There is a spectrum of safety issues for the Emergency Medical Service (EMS) transport environment and an increasing number of potential solutions - addressing provider safety, patient safety and the safety of the public in a systems approach. This paper outlines risks and hazards involved in EMS transport, highlighting the automotive safety, workplace safety including ergonomic and engineering perspectives, as well as existing and developing standards and guidelines. Despite the large strides that the automotive industry, occupational health and safety as well as public safety have made in the last 30 years, this expertise has not yet been translated to the safety of ambulance transport. This is a unique transportation and health care delivery environment for a number of reasons. In the USA there are no specific EMS transportation safety databases, so that ascertaining the overall safety of the system is very challenging, also there are few applicable system safety standards, no comprehensive personal protective equipment standards and no vehicle crash safety testing standards that pertain to ambulance vehicles.

Unfortunately, because no reporting system or database exists specifically for identifying ambulance crash related outcomes, injuries and their nature, specific details as to which injuries occurred and to whom and what specifically caused them are extremely scarce. There have been extensive studies that have identified that the rear patient compartment is the most dangerous part of the ambulance for its occupants, yet this part of the vehicle is currently not regulated by the Federal Motor Vehicle Standards. Furthermore it has also been demonstrated that for each ambulance occupant fatality in an adverse event involving an ambulance vehicle, that there are 3 non-ambulance occupants fatalities, largely related to intersection crashes, and secondarily pedestrians struck.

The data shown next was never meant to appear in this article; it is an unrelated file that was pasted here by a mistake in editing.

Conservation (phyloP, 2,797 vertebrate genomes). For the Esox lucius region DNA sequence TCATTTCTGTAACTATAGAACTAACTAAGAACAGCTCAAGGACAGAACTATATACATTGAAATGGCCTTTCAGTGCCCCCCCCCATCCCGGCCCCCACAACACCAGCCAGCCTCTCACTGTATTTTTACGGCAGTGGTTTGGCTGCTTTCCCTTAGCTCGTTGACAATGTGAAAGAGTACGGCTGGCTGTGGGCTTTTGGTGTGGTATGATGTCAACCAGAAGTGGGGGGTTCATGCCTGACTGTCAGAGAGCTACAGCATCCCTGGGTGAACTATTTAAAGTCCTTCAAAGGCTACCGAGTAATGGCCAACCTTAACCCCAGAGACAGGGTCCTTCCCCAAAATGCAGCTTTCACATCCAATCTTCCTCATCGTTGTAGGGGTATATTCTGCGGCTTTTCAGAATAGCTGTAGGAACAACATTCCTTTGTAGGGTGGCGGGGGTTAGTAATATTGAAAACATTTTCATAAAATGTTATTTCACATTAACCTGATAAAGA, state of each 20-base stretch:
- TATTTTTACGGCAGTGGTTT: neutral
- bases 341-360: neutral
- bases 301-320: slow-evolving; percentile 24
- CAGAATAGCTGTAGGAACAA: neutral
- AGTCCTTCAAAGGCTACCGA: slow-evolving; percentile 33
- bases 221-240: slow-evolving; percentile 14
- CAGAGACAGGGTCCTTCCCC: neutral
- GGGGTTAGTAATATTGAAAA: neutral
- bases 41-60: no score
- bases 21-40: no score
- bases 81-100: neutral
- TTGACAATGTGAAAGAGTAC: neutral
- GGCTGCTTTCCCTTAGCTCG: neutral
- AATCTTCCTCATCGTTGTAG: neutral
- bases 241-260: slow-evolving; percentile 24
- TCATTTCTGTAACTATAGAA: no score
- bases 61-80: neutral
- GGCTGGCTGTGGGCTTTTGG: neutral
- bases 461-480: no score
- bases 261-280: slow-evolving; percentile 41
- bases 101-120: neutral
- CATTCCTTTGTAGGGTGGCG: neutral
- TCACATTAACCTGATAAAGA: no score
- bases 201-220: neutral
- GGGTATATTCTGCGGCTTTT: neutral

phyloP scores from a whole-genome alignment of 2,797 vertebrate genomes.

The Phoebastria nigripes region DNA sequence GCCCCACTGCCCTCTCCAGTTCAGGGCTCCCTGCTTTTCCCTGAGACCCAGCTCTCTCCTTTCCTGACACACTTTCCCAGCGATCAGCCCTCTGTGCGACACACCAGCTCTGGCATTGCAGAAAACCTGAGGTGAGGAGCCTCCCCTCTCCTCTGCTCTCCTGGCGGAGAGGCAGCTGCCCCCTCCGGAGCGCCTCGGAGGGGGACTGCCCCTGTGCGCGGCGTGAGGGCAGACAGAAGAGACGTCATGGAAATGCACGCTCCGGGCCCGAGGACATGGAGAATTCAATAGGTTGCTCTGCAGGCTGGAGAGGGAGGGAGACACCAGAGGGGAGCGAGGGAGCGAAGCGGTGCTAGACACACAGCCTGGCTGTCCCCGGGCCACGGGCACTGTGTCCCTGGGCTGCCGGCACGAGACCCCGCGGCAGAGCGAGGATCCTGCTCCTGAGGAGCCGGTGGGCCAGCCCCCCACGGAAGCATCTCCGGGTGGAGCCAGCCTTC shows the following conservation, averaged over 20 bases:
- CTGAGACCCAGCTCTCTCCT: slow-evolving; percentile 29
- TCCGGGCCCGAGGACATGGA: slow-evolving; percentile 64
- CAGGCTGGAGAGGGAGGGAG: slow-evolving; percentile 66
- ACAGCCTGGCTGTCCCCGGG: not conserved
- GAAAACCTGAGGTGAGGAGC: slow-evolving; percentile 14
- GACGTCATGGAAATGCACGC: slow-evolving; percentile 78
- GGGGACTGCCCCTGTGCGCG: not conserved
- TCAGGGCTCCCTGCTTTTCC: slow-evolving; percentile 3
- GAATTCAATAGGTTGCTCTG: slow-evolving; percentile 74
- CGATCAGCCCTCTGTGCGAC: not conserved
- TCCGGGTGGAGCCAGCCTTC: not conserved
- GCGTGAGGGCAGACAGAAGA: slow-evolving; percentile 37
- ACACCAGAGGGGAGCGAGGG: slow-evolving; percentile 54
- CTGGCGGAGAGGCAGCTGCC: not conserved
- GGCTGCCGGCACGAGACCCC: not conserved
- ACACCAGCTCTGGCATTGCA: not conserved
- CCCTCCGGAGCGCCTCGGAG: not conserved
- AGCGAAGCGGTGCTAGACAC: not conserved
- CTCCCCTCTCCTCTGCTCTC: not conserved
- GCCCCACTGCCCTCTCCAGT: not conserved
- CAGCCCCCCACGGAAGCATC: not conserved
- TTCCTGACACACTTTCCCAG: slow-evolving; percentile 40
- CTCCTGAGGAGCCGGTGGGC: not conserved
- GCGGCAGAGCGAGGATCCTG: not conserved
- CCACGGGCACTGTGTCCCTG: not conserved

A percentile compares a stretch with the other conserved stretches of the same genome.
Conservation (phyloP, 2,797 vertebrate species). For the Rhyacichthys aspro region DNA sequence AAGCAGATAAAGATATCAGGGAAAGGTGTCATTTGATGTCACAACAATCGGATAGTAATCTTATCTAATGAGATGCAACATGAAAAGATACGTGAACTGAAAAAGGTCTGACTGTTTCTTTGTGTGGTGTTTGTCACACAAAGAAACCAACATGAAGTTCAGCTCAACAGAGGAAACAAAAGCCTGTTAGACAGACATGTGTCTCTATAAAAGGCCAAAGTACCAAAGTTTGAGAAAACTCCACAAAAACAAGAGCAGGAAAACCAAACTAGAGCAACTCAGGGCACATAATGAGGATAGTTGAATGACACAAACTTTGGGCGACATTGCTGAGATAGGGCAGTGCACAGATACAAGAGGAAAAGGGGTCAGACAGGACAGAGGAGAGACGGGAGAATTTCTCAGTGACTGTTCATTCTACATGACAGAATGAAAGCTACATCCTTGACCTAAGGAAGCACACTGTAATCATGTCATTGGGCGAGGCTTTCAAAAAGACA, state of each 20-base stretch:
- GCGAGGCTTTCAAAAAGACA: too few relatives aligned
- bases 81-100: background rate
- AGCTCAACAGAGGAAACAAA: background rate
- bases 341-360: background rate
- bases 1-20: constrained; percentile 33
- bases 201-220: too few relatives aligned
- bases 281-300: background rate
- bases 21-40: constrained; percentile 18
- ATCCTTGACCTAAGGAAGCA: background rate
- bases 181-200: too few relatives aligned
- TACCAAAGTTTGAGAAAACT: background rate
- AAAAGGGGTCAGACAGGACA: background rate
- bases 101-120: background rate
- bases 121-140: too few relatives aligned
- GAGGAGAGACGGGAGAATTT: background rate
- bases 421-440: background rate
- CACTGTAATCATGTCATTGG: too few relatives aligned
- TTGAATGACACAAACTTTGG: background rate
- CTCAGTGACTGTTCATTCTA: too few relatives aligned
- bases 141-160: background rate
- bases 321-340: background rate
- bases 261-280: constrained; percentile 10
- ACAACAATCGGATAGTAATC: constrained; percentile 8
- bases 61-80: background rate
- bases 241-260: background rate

This paper demonstrates that utilizing a systems safety based multidisciplinary approach-addressing patient, provider and public safety with comprehensive data capture, strategic highway safety planning integration, ergonomic and automotive safety perspectives in conjunction with vehicle and fleet safety standards development-is necessary to ensure improved outcomes in EMS transport safety.


Emergency Medical Service is a unique transportation and health care delivery environment for anumber of reasons. Even though there is comprehensive medical and clinical oversight, training and standards in EMS - this is not the case with the transportation safety aspect of this system. In the USA there are few applicable transportation system safety standards for EMS, essentially no vehicle crash safety testing standards that pertain to ambulance vehicles patient compartments and no comprehensive personal protective equipment standards. There is only very limited national data captured on the safety of this EMS transportation system, primarily by the Fatality Analysis Reporting System (FARS), which captures fatalities only and has no denominator data. Thus ascertaining the safety of EMS transport system, its vehicles and products remains limited to expert and peer evaluation in a piecemeal fashion.

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